watchOS 7 is one of those software updates that makes your Apple Watch feel faster without upgrading to a new model. Subtle enhancements to how launching apps works on watchOS 7 contribute to this effect. These include changes to the Dock and Apple Pay on all Apple Watch models with watchOS 7 and the always-on display on Apple Watch Series 5.
Always-on, always tappable
Apple Watch Series 5 is the first model to introduce an always-on display. Earlier models turn the display off to save battery life, but a new display controller in Apple Watch Series 5 keeps the screen on without draining the battery.
In watchOS 6, Apple Watch Series 5 has two display states: an active mode just like on all Apple Watch models, and a resting mode that dims the screen and lowers the refresh rate.
When the screen is resting, you need to wake up the display with a tap, click, or wrist raise for the watch face to be active. For example, if you tap a Weather complication on watchOS 6 while the screen is dimmed, the watch interprets the tap as screen wake just like if you tapped anywhere else on the display.
This behavior mirrors what happens on Apple Watch Series 4 and earlier when the display was off and it made no sense to interpret where you tapped.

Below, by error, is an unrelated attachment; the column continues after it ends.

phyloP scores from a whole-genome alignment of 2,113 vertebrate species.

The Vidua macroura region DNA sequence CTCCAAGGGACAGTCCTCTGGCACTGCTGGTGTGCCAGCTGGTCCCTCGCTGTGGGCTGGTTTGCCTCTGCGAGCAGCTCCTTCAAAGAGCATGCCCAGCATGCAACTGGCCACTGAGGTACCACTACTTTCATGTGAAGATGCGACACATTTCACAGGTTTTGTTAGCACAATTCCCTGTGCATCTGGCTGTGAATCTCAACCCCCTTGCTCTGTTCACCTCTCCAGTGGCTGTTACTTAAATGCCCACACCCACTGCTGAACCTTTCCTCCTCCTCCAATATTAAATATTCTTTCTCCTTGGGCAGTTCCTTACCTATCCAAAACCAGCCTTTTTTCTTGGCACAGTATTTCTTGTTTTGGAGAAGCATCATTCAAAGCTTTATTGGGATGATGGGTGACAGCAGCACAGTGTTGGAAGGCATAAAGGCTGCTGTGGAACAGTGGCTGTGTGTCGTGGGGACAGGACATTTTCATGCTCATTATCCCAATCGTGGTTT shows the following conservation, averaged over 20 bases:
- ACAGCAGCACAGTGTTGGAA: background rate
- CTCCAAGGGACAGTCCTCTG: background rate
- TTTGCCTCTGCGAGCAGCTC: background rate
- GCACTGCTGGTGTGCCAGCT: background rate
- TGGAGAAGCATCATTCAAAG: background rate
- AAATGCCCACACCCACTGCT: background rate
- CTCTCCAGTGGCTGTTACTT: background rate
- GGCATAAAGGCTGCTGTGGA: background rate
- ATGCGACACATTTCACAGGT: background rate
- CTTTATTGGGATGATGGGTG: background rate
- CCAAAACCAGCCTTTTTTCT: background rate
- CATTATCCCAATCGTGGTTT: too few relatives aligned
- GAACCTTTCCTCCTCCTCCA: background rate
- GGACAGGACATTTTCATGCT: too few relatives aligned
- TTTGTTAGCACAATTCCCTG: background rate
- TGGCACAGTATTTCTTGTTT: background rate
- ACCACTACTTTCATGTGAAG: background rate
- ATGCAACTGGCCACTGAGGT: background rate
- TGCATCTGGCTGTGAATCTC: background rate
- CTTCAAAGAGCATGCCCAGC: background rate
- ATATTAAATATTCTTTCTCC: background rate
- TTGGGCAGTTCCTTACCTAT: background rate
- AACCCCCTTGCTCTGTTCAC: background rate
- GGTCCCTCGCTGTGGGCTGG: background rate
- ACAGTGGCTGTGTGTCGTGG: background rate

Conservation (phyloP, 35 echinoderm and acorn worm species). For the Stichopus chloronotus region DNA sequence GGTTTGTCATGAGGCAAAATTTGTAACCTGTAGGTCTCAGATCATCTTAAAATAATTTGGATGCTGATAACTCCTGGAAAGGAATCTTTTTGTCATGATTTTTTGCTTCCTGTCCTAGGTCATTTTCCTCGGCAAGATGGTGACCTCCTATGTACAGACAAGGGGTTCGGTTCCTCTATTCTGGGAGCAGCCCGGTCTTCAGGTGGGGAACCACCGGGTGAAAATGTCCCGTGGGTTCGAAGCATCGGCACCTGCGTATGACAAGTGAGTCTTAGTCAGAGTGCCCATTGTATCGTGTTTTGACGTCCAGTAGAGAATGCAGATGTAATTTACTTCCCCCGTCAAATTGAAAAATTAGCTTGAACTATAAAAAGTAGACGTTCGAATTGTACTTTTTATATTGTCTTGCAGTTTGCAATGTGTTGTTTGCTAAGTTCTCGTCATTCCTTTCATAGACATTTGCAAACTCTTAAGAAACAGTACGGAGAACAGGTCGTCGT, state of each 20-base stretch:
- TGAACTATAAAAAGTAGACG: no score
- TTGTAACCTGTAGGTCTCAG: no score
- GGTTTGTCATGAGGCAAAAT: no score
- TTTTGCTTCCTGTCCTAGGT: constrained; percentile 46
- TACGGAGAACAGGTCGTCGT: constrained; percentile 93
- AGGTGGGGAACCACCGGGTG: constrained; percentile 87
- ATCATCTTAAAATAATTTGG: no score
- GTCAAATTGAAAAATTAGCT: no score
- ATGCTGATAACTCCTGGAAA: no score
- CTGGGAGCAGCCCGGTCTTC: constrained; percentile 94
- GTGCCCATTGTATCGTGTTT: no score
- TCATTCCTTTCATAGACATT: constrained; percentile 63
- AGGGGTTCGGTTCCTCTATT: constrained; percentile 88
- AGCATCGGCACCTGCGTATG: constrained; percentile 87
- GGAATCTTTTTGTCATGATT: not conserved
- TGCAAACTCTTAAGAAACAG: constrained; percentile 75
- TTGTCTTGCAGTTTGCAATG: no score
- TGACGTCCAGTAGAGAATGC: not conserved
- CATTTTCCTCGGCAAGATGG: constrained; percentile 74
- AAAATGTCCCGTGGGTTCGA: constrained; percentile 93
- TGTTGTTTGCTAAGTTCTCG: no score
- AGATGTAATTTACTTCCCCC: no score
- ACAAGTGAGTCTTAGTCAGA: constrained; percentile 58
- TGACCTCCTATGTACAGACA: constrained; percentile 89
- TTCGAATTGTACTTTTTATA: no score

Starting in watchOS 7 beta, Apple Watch Series 5 now lets you launch apps from complications on the watch face even when the display is inactive. This may sound like an extremely subtle change, but the impact on how responsive the watch feels is significant.
watchOS 7 beta removes the need to determine if the watch face is “awake” or “asleep” which is especially useful on versions of watch faces that don’t dramatically change appearances between states. You can see the complication when the watch face is inactive, and now there’s no cognitive load from determining if you need one tap or two taps.
Dock on turbo
watchOS 7 also speeds up the Dock for launching recently used or favorited apps when you click the side button.
That’s because it prioritizes launching the Dock with one click now rather than waiting to interpret a second click for activating Apple Pay. The cost is a slightly less visual animation when you double-click to launch Apple Pay, but it’s totally worth the speed boost when you want to quickly launch an app.
watchOS 7 does not address other always-on display opportunities like providing an API for always-on states for third-party apps or even expanding always-on mode to more built-in apps than just Workout.
Always-on mode also could benefit from an inactive display state analog clock when using apps (the current one is digital-only even if you use an analog watch face). Apps like Now Playing and Maps could also benefit tremendously from supporting the always-on display, but we’ll have to wait for future watchOS updates for those features.
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